One author who has written several essays on these topics (backed up by some decent historical and legal research) is Charles Cowdery. It should be easy to search on the Internet for articles that he has written, and several Wikipedia articles reference things he has said. I suggest reading his articles. He seems to usually know what he's talking about and to generally not twist the facts to sell particular products.
BarrelProof (talk) 19:45, 3 October 2011 (UTC)

Indian whiskies - Amrut Distilleries[edit]

Reads a little bit spammy. Notable? Polmandc (talk) 06:34, 14 December 2011 (UTC)

Phrasal adjectives[edit]

This article would be improved by hyphenating them, I.e. "single-malt whisky" as opposed to "single malt whisky." Rule 56 (talk) 04:44, 15 January 2012 (UTC)-

Is there, perhaps, a distiller out there who actually uses "single-malt" on their label that you could cite? Hammersbach (talk) 06:28, 15 January 2012 (UTC)
That's a fair question. That I can't point to one yet is a weakness in my argument. But I go to distillers for whisky, not grammatical advice. How they punctuate a term isn't dispositive. If it were, we'd all likely use grocer's apostrophes (e.g., banana's, folio's, logo's, quarto's, pasta's, ouzo's). And we'd incorrectly substitute "less" when "fewer" was called for (e.g., "Express Lane: 12 items or less" instead of "Express Lane: 12 items or fewer.") No, it seems to me that this is a grammatical issue, not a distillation issue.Rule 56 (talk) 13:38, 15 January 2012 (UTC)-
"Single malt" is not a phrasal adjective in that sense. "Single" means that it comes from a single distillery, "malt" means that it is produced entirely from malted barley. "Single-malt" would mean that it was produced from a single type of malt - LCMO, for instance. In the case of "single cask", a hyphen can be used, but is not actually required - there is no ambiguity, because "cask whisky" is not a term that is in use. Ian Dalziel (talk) 10:22, 15 January 2012 (UTC)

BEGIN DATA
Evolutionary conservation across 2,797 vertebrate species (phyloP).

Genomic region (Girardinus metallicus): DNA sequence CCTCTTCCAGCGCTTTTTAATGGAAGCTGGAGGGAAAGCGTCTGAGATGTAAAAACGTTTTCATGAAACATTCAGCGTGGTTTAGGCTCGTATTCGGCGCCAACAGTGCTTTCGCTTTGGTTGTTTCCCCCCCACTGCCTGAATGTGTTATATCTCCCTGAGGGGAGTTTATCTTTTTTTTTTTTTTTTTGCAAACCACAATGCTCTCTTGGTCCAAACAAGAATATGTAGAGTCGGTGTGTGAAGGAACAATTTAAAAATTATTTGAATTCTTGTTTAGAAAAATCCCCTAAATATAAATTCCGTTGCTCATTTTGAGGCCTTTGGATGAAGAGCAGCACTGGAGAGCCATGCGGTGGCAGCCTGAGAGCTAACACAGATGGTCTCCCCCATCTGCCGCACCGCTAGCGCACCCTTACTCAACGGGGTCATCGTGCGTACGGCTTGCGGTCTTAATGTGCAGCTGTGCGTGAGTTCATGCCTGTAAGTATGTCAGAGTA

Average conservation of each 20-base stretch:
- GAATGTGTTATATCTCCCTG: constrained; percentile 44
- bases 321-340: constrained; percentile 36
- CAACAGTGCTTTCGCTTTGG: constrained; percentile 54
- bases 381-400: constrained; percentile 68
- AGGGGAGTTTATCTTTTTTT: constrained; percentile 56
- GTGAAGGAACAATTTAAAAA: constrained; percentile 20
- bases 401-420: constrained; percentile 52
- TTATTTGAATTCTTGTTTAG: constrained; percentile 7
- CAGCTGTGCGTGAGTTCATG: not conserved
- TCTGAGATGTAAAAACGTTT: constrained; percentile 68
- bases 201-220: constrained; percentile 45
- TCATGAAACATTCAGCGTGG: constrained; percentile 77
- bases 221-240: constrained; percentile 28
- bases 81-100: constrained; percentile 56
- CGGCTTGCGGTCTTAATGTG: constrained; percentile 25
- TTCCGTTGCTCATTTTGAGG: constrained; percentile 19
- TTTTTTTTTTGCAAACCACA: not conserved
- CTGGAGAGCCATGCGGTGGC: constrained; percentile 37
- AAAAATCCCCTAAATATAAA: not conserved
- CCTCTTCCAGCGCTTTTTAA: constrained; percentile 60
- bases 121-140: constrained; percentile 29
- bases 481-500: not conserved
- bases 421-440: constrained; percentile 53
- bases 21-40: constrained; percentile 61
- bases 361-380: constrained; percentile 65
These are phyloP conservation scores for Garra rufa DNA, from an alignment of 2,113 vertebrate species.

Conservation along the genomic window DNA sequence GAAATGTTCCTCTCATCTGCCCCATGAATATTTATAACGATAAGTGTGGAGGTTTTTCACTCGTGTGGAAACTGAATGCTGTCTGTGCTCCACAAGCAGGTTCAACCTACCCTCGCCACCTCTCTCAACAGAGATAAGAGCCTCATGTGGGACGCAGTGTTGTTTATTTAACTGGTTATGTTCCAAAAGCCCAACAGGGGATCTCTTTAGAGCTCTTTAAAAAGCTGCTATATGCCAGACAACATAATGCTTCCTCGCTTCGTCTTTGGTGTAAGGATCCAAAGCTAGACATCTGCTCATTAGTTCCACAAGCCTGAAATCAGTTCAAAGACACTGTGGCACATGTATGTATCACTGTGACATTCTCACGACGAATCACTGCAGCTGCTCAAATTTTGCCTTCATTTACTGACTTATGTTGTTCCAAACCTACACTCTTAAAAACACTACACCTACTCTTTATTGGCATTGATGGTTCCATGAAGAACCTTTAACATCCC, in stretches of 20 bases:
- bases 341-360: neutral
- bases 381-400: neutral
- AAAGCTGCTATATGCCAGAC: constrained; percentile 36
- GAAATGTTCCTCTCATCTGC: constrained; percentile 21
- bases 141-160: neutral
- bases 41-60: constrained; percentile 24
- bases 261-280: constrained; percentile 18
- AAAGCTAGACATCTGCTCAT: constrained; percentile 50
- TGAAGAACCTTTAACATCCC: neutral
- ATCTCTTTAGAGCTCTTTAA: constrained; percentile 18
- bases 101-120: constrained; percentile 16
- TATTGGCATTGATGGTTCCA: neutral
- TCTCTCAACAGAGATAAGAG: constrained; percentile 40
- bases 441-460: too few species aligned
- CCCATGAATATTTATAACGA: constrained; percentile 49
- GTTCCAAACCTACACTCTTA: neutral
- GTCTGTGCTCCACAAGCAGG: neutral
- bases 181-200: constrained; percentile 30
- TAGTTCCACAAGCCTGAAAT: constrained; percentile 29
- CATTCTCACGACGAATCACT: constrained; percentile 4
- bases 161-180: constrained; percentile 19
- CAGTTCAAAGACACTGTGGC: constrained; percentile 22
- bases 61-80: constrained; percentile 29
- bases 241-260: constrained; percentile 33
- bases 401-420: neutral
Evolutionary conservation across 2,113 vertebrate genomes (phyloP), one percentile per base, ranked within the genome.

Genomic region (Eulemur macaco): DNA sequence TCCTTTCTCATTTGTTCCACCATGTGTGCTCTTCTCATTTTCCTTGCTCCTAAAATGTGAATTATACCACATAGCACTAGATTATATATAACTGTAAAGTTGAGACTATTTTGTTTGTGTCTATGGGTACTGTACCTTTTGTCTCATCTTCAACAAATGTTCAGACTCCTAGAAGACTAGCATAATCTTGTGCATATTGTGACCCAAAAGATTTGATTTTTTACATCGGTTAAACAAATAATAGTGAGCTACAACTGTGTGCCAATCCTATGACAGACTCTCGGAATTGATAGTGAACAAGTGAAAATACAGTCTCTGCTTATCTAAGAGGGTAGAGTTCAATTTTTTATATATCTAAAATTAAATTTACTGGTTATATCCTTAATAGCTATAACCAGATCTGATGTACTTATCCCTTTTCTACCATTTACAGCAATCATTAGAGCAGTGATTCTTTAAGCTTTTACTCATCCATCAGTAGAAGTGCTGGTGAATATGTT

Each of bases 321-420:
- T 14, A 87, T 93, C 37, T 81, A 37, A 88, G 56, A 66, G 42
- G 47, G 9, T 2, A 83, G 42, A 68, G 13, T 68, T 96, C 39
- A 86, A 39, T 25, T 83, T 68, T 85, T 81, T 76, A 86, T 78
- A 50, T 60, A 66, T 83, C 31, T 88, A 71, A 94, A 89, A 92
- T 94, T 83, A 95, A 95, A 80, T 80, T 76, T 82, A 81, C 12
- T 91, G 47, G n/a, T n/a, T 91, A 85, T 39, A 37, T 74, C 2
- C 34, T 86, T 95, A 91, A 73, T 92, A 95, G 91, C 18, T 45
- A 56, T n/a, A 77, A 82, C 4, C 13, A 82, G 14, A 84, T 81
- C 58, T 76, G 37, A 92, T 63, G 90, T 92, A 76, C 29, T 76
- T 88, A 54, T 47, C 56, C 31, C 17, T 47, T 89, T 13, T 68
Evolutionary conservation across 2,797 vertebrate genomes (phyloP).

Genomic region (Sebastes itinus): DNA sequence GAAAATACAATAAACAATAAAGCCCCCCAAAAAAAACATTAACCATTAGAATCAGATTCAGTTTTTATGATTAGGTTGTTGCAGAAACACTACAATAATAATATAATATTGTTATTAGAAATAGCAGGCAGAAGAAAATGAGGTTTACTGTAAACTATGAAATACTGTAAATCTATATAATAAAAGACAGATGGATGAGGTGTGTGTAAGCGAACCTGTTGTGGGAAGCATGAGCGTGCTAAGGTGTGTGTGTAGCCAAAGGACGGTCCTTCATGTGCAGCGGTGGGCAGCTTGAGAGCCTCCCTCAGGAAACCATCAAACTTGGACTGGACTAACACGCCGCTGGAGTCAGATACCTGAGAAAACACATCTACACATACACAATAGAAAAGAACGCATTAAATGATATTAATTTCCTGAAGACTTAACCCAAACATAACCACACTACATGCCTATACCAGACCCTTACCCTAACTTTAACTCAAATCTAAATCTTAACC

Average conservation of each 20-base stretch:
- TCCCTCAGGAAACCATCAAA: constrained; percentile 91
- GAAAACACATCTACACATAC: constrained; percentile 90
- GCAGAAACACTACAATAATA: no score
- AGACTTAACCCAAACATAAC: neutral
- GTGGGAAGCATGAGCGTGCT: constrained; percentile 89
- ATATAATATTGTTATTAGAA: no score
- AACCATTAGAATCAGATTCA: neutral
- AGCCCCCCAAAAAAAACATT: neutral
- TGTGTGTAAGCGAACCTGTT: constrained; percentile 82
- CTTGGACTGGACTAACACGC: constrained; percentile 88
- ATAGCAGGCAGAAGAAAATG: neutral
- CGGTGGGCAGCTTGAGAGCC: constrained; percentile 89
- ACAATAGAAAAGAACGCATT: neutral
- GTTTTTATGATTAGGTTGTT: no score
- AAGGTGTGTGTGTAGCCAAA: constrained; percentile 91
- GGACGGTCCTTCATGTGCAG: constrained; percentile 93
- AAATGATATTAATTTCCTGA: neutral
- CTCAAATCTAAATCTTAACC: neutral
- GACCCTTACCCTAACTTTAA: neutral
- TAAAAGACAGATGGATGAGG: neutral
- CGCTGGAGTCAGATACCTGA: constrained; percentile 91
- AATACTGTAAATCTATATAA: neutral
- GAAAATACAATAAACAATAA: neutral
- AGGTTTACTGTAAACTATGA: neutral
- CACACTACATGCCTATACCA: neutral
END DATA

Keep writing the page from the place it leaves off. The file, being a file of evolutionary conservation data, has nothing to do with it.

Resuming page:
Funnily enough, you said exactly the opposite about what the "single" in "single malt" means on my talk page: "That is precisely the point - that is NOT the primary reference."Rule 56 (talk) 13:38, 15 January 2012 (UTC)-
No, I did not. I said the same thing. "Single malt" does not mean the same as "single-malt". "Single" means "single-distillery". "Malt" means "pure malt". "Single-malt", if it were ever used, would mean "produced from a single type of malt". Did you look at the explanation on grain whisky as I suggested? Ian Dalziel (talk) 14:10, 15 January 2012 (UTC)
Look, despite an abundance of references to the contrary, the "single" in "single malt" doesn't mean single distillery. Why? Because it's superfluous. When whisky comes from more than one distillery, or when it contains something other than a single malted grain, it's called "blended." So "single malt" means it comes from one type of malted grain. And when you use both words together to describe a whisky, they're properly—though obviously infrequently—hyphenated. How do I know? Professional writers, and the carefully edited periodicals they work for, hyphenate it. I've given you two examples earlier. There are more. Cheers. Rule 56 (talk) 18:16, 15 January 2012 (UTC)
Sorry, you are completely wrong. Single malt means one distillery - as opposed to vatted malt, which comes from several distilleries. (Blended whisky contains malt and grain whiskies) Care to provide a source for your opinion? Preferably one which has some passing relationship to whisky... Ian Dalziel (talk) 18:24, 15 January 2012 (UTC)
What good would another source do? I've given you several and they're all wrong. Another won't change anything. You've seen it done one way your entire life and are fine with it. Rule 56 (talk) 18:40, 15 January 2012 (UTC)